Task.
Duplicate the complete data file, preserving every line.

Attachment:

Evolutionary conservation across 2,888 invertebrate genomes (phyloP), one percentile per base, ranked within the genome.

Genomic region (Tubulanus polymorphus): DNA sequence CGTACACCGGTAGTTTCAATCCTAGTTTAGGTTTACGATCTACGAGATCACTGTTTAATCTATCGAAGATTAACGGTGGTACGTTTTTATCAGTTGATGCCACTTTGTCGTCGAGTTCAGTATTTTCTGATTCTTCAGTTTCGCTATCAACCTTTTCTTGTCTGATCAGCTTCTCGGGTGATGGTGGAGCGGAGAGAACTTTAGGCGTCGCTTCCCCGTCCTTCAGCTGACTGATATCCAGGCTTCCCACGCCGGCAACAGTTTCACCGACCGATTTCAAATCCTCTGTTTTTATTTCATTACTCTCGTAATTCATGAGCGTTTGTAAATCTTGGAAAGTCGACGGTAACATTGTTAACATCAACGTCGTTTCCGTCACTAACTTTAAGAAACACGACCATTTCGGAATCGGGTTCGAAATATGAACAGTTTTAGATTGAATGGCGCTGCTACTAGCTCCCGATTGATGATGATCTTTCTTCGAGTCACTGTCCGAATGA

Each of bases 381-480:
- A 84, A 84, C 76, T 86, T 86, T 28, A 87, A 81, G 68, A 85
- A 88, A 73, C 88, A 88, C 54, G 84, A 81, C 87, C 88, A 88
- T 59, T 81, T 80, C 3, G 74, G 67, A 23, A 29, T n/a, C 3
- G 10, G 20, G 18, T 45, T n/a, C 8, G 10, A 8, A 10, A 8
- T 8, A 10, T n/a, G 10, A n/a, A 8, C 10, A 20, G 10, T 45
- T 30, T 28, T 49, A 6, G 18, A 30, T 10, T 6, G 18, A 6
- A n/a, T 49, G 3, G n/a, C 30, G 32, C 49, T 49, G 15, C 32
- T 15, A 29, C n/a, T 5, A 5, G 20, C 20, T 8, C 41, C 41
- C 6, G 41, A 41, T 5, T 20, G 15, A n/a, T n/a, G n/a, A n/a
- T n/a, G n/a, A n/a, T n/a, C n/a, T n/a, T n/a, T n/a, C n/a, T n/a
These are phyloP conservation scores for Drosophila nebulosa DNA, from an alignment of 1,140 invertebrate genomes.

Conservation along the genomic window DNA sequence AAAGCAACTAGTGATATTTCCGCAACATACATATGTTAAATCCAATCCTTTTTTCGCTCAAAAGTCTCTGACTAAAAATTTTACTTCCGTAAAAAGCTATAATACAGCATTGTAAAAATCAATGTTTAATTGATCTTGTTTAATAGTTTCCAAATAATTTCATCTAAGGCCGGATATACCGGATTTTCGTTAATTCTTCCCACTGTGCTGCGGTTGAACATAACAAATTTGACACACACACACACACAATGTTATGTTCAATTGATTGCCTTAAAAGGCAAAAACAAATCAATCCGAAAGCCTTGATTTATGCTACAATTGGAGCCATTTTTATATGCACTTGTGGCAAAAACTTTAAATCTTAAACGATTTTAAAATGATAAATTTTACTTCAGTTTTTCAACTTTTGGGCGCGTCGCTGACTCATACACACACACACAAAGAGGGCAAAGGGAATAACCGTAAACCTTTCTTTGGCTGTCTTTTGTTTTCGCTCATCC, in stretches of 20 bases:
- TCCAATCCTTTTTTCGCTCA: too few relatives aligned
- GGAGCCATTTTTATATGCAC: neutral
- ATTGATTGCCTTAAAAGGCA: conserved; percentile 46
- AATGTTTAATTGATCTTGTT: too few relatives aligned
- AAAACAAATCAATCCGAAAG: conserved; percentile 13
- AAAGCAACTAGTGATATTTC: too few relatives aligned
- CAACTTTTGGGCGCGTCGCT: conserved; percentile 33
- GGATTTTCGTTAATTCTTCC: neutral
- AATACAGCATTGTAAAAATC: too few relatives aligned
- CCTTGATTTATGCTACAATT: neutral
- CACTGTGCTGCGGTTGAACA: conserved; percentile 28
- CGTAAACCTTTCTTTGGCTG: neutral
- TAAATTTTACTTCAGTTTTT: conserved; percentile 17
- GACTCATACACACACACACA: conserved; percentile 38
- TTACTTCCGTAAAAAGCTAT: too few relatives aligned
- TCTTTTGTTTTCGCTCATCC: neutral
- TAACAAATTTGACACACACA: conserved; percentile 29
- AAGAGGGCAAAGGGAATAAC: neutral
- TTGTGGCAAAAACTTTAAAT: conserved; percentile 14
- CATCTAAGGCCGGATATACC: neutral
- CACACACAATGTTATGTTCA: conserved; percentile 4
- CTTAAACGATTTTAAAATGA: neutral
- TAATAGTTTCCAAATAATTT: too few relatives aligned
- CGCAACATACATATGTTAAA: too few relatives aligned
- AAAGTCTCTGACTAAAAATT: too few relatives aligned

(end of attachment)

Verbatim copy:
Evolutionary conservation across 2,888 invertebrate genomes (phyloP), one percentile per base, ranked within the genome.

Genomic region (Tubulanus polymorphus): DNA sequence CGTACACCGGTAGTTTCAATCCTAGTTTAGGTTTACGATCTACGAGATCACTGTTTAATCTATCGAAGATTAACGGTGGTACGTTTTTATCAGTTGATGCCACTTTGTCGTCGAGTTCAGTATTTTCTGATTCTTCAGTTTCGCTATCAACCTTTTCTTGTCTGATCAGCTTCTCGGGTGATGGTGGAGCGGAGAGAACTTTAGGCGTCGCTTCCCCGTCCTTCAGCTGACTGATATCCAGGCTTCCCACGCCGGCAACAGTTTCACCGACCGATTTCAAATCCTCTGTTTTTATTTCATTACTCTCGTAATTCATGAGCGTTTGTAAATCTTGGAAAGTCGACGGTAACATTGTTAACATCAACGTCGTTTCCGTCACTAACTTTAAGAAACACGACCATTTCGGAATCGGGTTCGAAATATGAACAGTTTTAGATTGAATGGCGCTGCTACTAGCTCCCGATTGATGATGATCTTTCTTCGAGTCACTGTCCGAATGA

Each of bases 381-480:
- A 84, A 84, C 76, T 86, T 86, T 28, A 87, A 81, G 68, A 85
- A 88, A 73, C 88, A 88, C 54, G 84, A 81, C 87, C 88, A 88
- T 59, T 81, T 80, C 3, G 74, G 67, A 23, A 29, T n/a, C 3
- G 10, G 20, G 18, T 45, T n/a, C 8, G 10, A 8, A 10, A 8
- T 8, A 10, T n/a, G 10, A n/a, A 8, C 10, A 20, G 10, T 45
- T 30, T 28, T 49, A 6, G 18, A 30, T 10, T 6, G 18, A 6
- A n/a, T 49, G 3, G n/a, C 30, G 32, C 49, T 49, G 15, C 32
- T 15, A 29, C n/a, T 5, A 5, G 20, C 20, T 8, C 41, C 41
- C 6, G 41, A 41, T 5, T 20, G 15, A n/a, T n/a, G n/a, A n/a
- T n/a, G n/a, A n/a, T n/a, C n/a, T n/a, T n/a, T n/a, C n/a, T n/a
These are phyloP conservation scores for Drosophila nebulosa DNA, from an alignment of 1,140 invertebrate genomes.

Conservation along the genomic window DNA sequence AAAGCAACTAGTGATATTTCCGCAACATACATATGTTAAATCCAATCCTTTTTTCGCTCAAAAGTCTCTGACTAAAAATTTTACTTCCGTAAAAAGCTATAATACAGCATTGTAAAAATCAATGTTTAATTGATCTTGTTTAATAGTTTCCAAATAATTTCATCTAAGGCCGGATATACCGGATTTTCGTTAATTCTTCCCACTGTGCTGCGGTTGAACATAACAAATTTGACACACACACACACACAATGTTATGTTCAATTGATTGCCTTAAAAGGCAAAAACAAATCAATCCGAAAGCCTTGATTTATGCTACAATTGGAGCCATTTTTATATGCACTTGTGGCAAAAACTTTAAATCTTAAACGATTTTAAAATGATAAATTTTACTTCAGTTTTTCAACTTTTGGGCGCGTCGCTGACTCATACACACACACACAAAGAGGGCAAAGGGAATAACCGTAAACCTTTCTTTGGCTGTCTTTTGTTTTCGCTCATCC, in stretches of 20 bases:
- TCCAATCCTTTTTTCGCTCA: too few relatives aligned
- GGAGCCATTTTTATATGCAC: neutral
- ATTGATTGCCTTAAAAGGCA: conserved; percentile 46
- AATGTTTAATTGATCTTGTT: too few relatives aligned
- AAAACAAATCAATCCGAAAG: conserved; percentile 13
- AAAGCAACTAGTGATATTTC: too few relatives aligned
- CAACTTTTGGGCGCGTCGCT: conserved; percentile 33
- GGATTTTCGTTAATTCTTCC: neutral
- AATACAGCATTGTAAAAATC: too few relatives aligned
- CCTTGATTTATGCTACAATT: neutral
- CACTGTGCTGCGGTTGAACA: conserved; percentile 28
- CGTAAACCTTTCTTTGGCTG: neutral
- TAAATTTTACTTCAGTTTTT: conserved; percentile 17
- GACTCATACACACACACACA: conserved; percentile 38
- TTACTTCCGTAAAAAGCTAT: too few relatives aligned
- TCTTTTGTTTTCGCTCATCC: neutral
- TAACAAATTTGACACACACA: conserved; percentile 29
- AAGAGGGCAAAGGGAATAAC: neutral
- TTGTGGCAAAAACTTTAAAT: conserved; percentile 14
- CATCTAAGGCCGGATATACC: neutral
- CACACACAATGTTATGTTCA: conserved; percentile 4
- CTTAAACGATTTTAAAATGA: neutral
- TAATAGTTTCCAAATAATTT: too few relatives aligned
- CGCAACATACATATGTTAAA: too few relatives aligned
- AAAGTCTCTGACTAAAAATT: too few relatives aligned